Radical Monarchs create fierce sisterhood – Washington Blade

Radical Monarchs, gay news, Washington Blade
The Radical Monarchs in action. (Photo courtesy Ladylike Films)

In the middle of a turbulent summer, the season opener for POV, the acclaimed documentary series on PBS, gives us something to celebrate and offers a badly needed moment of inspiration and hope.

The 33rd season of POV kicks off with “We Are The Radical Monarchs,” an excellent film by Linda Goldstein Knowlton about an innovative program to create and inspire a new generation of activists

The stirring film starts by showing the “Radical Monarchs” in action. A small group of Black and Brown girls with matching uniform pieces are silk-screening protest posters that read, “Education is Liberation.” As they work, they talk about what it means to be radical:

“Radical means just being yourself, what makes you unique, what makes you pretty, what makes you cool.”

“Fierce, strong, powerful, community.”

“You make a difference in the world. You’re not just sitting in the background.”

“Loud and proud.”

“Respecting others while you stand up for yourself.”

Knowlton then looks at the history—and future—of the program that helped shape these remarkable girls with their pride, confidence and caring.

The Radical Monarchs were founded in December 2014 in Oakland, Calif., by two queer women of color, Anayvette Martinez and Marilyn Hollinquest, to be a more inclusive and diverse alternative to traditional scouting organizations. They wanted to center the experience on girls of color and to develop opportunities to create fierce sisterhood, celebrate their identities and contribute radically to their communities. The participants range from ages 8 to 13.

As Hollinquest realized, “we need to teach social justice like we teach STEM subjects.” Instead of selling cookies, the girls earn badges for “Radical Pride, “Radical Bodies,” “Black Lives Matter,” “Radical Roots” and “Radical Beauty.” The film shows the girls learning about LGBTQ allyship, environmental racism and disability justice; meeting with an original member of the Black Panthers and joining in rallies and protest marches.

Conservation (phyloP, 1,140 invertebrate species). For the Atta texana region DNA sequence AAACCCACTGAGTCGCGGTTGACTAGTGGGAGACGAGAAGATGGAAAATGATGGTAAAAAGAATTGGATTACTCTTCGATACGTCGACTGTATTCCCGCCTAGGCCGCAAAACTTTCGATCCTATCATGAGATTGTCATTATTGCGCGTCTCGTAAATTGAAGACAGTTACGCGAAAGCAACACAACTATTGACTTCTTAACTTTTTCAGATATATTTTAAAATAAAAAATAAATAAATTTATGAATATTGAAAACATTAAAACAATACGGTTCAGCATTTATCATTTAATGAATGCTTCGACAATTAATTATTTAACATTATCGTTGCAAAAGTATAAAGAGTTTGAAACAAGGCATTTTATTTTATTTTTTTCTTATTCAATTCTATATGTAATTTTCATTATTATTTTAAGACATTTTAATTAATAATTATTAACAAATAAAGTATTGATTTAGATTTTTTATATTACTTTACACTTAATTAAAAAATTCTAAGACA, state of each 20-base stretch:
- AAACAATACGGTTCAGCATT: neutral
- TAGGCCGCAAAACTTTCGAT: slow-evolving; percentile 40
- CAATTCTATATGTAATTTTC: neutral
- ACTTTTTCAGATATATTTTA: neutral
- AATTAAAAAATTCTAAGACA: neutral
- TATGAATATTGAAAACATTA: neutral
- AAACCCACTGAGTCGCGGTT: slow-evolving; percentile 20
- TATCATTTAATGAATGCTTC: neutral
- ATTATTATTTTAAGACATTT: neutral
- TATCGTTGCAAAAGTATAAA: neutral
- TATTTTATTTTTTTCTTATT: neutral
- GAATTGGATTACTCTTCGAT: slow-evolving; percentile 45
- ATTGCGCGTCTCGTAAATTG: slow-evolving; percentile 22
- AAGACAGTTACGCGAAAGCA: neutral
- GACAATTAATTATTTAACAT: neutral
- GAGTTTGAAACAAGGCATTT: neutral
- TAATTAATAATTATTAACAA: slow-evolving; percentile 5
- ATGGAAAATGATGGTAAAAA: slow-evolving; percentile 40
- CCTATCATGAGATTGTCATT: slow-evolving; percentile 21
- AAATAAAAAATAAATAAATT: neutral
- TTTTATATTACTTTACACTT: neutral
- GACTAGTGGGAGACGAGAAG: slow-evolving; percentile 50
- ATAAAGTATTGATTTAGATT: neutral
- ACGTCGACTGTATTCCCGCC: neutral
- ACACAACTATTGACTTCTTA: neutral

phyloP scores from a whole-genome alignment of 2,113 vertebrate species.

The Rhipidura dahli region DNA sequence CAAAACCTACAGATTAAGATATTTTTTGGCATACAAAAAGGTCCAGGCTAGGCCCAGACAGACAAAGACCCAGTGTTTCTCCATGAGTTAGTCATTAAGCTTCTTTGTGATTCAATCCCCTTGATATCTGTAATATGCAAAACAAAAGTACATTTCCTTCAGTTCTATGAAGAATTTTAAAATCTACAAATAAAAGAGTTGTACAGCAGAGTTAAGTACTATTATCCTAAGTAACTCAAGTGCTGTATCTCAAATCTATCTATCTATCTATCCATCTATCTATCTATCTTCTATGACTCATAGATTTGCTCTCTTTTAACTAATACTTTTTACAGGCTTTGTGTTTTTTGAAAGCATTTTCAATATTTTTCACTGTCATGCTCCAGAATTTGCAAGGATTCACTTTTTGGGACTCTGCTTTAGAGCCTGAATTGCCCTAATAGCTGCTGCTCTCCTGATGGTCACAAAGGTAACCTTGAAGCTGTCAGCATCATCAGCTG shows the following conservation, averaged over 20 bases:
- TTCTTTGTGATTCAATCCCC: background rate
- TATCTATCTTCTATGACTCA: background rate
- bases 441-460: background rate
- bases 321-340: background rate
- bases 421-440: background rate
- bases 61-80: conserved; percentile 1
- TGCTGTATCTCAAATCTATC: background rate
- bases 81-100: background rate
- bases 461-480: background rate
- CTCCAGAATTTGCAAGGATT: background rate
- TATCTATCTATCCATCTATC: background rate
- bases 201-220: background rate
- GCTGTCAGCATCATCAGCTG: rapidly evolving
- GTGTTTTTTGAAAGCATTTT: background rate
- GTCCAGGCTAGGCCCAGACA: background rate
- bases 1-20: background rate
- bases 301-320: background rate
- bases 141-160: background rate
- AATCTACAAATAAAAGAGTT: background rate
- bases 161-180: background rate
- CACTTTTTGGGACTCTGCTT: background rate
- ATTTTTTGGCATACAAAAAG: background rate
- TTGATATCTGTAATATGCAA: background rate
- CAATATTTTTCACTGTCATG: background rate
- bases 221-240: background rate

The girls also work on a “Radical Advocacy” badge by presenting testimony to the Oakland City Council and meeting with elected officials in the state capital of Sacramento.

Meanwhile, while Knowlton follows the first group of Radical Monarchs through their graduation from the program (and the 2016 election), she also looks at the time and money it takes for Martinez and Hollinquest to administer the troop. Both women are veteran activists and educators with full-time jobs and families of their own. Knowlton clearly shows the hard work that goes into lining up interesting guest speakers and developing age-appropriate curricula.

Knowlton also shows how interest in the program begins to spread. Commentators on Fox News are quick to denounce the program while parents across the country are interested in setting up their own troops. Martinez and Hollinquest are interested in expanding the program, but fundraising is a challenge.

Knowlton clearly has a fun time working with the Radical Monarchs and she quickly creates compelling capsule portraits of each of the girls. Their dynamic energy and inquisitiveness is infectious. It’s great to watch them dive into a group art project or to engage in a spirited discussion with one of the guest speakers. It’s sobering that young girls need to learn about police brutality; it’s inspiring to see them develop the confidence and tools to fight social injustice.

In the D.C. area, “We Are The Radical Monarchs” will air on WETA at 9 p.m. on Monday, July 20. The documentary will also stream on the website for the PBS POV series at pbs.org/pov/watch.

More information on the Radical Monarchs can be found on their website at radicalmonarchs.org.

The season premiere of POV will be followed by the season premiere of POV Shorts with three stories that reflect the many faces of love through memory, community and family. With great charm, “True Love in Pueblo Textil” introduces us to nine-year-old Maribel who tells us what it is like to fall in love. “When I Write It” is a love letter to the rapidly gentrifying Bay Area from two teenage artist natives who spend a day in creative and community fellowship. “La Lectora” captures the long-standing Cuban cigar factory tradition of a reader who entertains the cigar makers while they go about their work.